When we look at Exodus 12:14,24 carefully we see that God instructed Israel to keep the Passover feast forever. Three times in Deuteronomy 16 God commands His earthly people to sacrifice the Passover in the place where the Lord shall choose to place His name (vv. 2,6-7). In verse 5 He explicitly forbade His people to sacrifice the Passover in any of their gates. When Jewish people today keep the Passover they are keeping it in a manner contrary to God’s commandment. God does not appreciate disobedience.

The reference in 1 Kings 9:3 reveals God’s promise to Solomon, while the following verses show conditions that His people were to fulfill if God was to keep His promise. Solomon did not keep God’s commandments, so God brought in Nebuchadnezzar to destroy the temple and to make an end of the royal line of Solomon on the throne of Israel.

God will, however, take up dealings with Israel again in a day soon to come. The faithful remnant of the nation is viewed as all Israel in that day. The Lord will then indeed sit upon His royal throne and there will be a reconstructed temple. Sacrifices will again be offered, but they will be memorial sacrifices as the work of Christ upon the cross is sufficient to take care of every problem about sin and its forgiveness. We read of these things in the last nine chapters of Ezekiel and the final chapters of Zechariah, among other passages. Ezekiel 45:21-25 mentions how God will have His earthly people keep the Passover in that day.

But after 1,000 years, when He shall have put all enemies under His feet, He will deliver up the kingdom to God, having put down all rule, authority and power. Revelation 20 and the beginning of chapter 21 go into a bit more detail on this. They indicate that at the end of the millennium Satan will be released for a short time from his prison and will again go out and deceive the nations worldwide, gathering them together to battle. This revolt against the Lord’s authority will be put down by fire coming down from God out of heaven. The judgment of Satan and that of the unsaved dead at the great white throne follow immediately, the wicked being raised for their final judgment.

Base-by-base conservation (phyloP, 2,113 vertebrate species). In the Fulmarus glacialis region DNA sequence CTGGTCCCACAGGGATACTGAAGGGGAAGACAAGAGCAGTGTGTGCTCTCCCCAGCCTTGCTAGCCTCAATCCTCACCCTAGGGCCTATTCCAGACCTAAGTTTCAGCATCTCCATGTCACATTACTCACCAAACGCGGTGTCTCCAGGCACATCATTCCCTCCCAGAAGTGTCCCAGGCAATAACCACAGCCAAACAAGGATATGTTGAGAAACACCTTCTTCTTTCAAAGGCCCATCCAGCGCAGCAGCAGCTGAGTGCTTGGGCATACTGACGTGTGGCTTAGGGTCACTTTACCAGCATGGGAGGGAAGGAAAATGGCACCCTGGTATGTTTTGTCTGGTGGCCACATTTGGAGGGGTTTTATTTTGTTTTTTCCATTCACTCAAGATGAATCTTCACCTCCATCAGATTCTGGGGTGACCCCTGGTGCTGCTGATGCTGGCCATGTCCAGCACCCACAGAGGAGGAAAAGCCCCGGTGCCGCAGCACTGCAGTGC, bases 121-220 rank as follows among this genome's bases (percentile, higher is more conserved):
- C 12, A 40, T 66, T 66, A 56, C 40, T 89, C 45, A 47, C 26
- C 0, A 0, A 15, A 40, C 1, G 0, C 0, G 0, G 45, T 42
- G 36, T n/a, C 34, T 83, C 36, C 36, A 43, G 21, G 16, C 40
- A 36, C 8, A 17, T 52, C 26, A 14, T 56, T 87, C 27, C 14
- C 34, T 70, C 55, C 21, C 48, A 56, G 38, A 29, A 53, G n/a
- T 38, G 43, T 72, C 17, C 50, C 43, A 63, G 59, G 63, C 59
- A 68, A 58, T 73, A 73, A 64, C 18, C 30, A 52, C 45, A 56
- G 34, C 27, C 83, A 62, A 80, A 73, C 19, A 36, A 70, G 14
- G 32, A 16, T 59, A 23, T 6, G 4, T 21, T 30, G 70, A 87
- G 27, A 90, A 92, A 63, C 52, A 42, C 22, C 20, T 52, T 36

Afterwards, the new heaven and the new earth come into focus. There is no more sea on the new earth – the sea is a type of the nations throughout Scripture. Israel is no longer a separate people, distinguished from the nations. We simply find that “the tabernacle of God is with men, and He will dwell with them, and they shall be His people, and God Himself shall be with them, and be their God” (21:3). All the consequences of sin that have plagued mankind since the fall – tears, death, sorrow and pain – will be taken away. “The former things are passed away” (v.4), we are told. And the One who sits on the throne says, “Behold, I make all things new” (v.5)

From all this we can see that the “forever” of the Passover takes us to the end of this present creation. As long as God views Israel as a nation it is to remember how God delivered it from the bondage of Egypt. In the new heavens and the new earth the former things will have passed away. Isaiah 65:17 already tells us: “Behold, I create new heavens and a new earth: and the former shall not be remembered, nor come into mind.” With no nation of Israel, there will no longer be a reason to celebrate the Passover. The full sufficiency of the work of Christ will be the portion that every believer will rejoice in with a full heart in the world to come!